No recent wiki edits to this page.

Part of the Odhams Press 'Power Comics' line which also included Smash!, Terrific, Pow! and Fantastic.

Leo Baxendale

Artist and writer Leo Baxendale had been one of the mainstays of DC Thomson's Beano and Beezer since first starting work for the company in the early 1950s, and had created several of the Beano's most popular strips, but had come to feel increasingly overworked and underappreciated, until finally an argument with his editor over redrawing a strip saw him quit the Beano and start looking elsewhere for work. With interest from several fronts, Odhams Press managing editor Alfred Wallace strived to ensure he was the one to get Baxendale. Not only did he offer to double Baxendale's DC Thomson page rate for art, but he also added payment on top for scripts (something Baxendale had not had previously), and, to cap it off, rather than slotting Baxendale into an existing title, Wallace offered to create a new title built around Baxendale's creations. Conceived by Baxendale as a Super-Beano, the result was Wham!, the first of what became the Power Comics. The vast majority of the title's early strips were created, drawn and frequently written by Baxendale - in the first issue General Nitt and his Barmy Army, The Wacks, The Tiddlers ("The Kids from Canal Street Road", not dissimilar to Baxendale's Beano creation The Bash Street Kids), Eagle-Eye Junior Spy, Danny Dare ("Dan Dare's Number One Fan"), Biff, The Humbugs, Pest of the West, George's Germs and Footsie the Clown were all his, while only Kelpie the Boy Wizard and Billy Binns and his Wonderful Specs were not. As time went on, however, Baxendale had to hand over art chores for some strips to others, such as Gordon Hogg and Brian Lewis.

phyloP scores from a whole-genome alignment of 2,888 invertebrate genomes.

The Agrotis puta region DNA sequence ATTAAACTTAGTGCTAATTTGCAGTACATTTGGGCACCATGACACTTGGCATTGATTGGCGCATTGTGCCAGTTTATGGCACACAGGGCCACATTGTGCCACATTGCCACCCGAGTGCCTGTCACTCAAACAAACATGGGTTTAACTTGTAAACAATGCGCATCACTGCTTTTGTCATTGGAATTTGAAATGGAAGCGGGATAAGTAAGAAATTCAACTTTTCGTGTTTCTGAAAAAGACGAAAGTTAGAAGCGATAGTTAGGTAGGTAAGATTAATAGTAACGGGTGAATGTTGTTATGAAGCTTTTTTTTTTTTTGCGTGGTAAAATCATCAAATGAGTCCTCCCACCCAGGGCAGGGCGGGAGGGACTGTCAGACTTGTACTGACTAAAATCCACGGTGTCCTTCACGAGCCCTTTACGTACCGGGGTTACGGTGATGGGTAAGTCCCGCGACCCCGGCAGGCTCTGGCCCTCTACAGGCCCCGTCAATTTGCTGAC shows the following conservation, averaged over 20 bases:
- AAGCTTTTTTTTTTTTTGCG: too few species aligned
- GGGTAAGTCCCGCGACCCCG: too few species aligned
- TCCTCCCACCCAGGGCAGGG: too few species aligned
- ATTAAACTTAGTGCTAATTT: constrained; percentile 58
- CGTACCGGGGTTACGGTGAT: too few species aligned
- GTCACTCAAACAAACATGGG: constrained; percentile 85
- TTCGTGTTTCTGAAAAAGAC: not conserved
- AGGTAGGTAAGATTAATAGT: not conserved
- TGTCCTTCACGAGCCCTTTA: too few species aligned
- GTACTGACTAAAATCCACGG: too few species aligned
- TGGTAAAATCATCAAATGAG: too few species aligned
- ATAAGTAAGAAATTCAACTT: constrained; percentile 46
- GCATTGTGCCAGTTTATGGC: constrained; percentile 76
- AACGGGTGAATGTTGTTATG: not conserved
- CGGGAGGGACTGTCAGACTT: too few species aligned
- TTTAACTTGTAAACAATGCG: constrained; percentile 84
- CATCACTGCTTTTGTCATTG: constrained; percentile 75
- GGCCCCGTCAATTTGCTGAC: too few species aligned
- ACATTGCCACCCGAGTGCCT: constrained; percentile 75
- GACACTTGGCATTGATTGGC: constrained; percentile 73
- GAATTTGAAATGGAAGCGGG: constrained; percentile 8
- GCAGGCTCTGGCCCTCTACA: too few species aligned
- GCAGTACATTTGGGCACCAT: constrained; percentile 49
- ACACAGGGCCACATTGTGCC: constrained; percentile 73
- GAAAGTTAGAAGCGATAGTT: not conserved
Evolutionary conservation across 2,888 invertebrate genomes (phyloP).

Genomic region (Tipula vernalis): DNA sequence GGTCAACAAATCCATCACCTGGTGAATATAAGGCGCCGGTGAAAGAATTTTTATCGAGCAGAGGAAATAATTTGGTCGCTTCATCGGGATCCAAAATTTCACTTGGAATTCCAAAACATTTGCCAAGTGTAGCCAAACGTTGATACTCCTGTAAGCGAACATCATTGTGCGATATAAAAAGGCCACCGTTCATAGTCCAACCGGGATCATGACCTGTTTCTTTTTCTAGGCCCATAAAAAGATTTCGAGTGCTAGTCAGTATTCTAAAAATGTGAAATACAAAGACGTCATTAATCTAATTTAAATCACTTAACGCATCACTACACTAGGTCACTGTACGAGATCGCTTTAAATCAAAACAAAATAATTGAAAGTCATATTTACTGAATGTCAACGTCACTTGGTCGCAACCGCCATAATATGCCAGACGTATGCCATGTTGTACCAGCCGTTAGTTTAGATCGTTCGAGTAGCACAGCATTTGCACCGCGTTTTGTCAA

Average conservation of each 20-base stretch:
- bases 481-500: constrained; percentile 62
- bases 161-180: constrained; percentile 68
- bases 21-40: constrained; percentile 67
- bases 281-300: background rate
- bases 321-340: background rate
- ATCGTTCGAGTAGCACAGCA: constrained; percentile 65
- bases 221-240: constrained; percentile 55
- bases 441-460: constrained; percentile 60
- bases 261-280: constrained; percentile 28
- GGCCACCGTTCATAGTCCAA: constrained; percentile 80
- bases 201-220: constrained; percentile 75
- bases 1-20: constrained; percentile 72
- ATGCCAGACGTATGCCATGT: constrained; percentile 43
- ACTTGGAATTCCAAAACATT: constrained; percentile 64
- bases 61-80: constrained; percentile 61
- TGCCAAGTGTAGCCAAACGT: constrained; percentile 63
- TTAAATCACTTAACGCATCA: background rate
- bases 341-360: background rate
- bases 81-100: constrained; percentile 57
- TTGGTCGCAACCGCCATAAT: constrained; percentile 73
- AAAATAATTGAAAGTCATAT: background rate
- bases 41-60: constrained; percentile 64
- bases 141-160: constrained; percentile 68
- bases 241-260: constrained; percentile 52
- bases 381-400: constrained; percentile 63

Of all the Power Comics, Wham! was the most dominated by humour strips, with only a handful of adventure strips during its run - the aforementioned Kelpie and Billy Binns, plus later additions such as Western strip Johnny Straight (a reprint of Zip's Wells Fargo), sailor Tornado Jones, and, in the later days of Wham!'s run, reprints of Marvel Comics' early Fantastic Four. It lasted 187 issues, the final one dated 13th January 1968, before being merged with its younger sibling, Pow!. Despite this, Wham! continued to have its own annuals - seven Wham! Annuals were released between 1965 and 1971 (the 1966 to 1972 Annuals, due to the way British annuals are dated), and one Wham! and Pow! Annual was published, in 1972 (but as part of the 1973 Annuals)

32 issues in this volume Add Issue Reverse sort

This edit will also create new pages on Comic Vine for:

Beware, you are proposing to add brand new pages to the wiki along with your edits. Make sure this is what you intended. This will likely increase the time it takes for your changes to go live.

Comment and Save

Until you earn 1000 points all your submissions need to be vetted by other Comic Vine users. This process takes no more than a few hours and we'll send you an email once approved.